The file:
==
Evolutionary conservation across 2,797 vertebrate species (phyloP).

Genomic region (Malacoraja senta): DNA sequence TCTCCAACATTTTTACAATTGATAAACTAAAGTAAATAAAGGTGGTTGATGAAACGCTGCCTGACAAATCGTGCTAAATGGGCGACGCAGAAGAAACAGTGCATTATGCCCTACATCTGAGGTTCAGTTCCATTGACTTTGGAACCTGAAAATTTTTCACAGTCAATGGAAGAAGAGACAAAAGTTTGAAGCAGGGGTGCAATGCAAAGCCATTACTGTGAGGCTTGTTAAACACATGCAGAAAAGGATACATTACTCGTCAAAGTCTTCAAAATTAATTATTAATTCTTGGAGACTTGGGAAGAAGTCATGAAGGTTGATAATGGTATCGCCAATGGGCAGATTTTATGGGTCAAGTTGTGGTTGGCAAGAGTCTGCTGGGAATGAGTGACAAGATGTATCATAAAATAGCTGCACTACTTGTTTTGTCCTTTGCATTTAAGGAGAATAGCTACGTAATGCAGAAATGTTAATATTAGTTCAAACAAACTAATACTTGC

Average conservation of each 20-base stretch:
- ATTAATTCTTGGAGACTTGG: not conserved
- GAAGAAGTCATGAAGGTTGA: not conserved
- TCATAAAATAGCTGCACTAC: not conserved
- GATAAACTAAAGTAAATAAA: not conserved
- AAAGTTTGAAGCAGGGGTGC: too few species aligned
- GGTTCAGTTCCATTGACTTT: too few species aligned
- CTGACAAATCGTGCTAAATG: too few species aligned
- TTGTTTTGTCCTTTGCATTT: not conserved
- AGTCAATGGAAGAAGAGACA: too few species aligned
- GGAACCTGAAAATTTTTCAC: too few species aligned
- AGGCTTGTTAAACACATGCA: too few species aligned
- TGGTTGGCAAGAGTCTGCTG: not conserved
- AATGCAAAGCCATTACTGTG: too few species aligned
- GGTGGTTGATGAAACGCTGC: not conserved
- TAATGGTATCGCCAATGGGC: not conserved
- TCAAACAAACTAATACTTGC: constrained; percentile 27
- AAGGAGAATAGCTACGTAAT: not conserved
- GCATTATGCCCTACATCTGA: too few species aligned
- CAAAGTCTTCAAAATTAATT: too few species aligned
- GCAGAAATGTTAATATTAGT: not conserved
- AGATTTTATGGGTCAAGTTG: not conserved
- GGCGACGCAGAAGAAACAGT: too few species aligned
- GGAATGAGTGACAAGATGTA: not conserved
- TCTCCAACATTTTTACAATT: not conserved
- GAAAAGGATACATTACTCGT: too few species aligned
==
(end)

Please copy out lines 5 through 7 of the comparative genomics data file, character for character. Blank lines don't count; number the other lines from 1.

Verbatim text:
- GAAGAAGTCATGAAGGTTGA: not conserved
- TCATAAAATAGCTGCACTAC: not conserved
- GATAAACTAAAGTAAATAAA: not conserved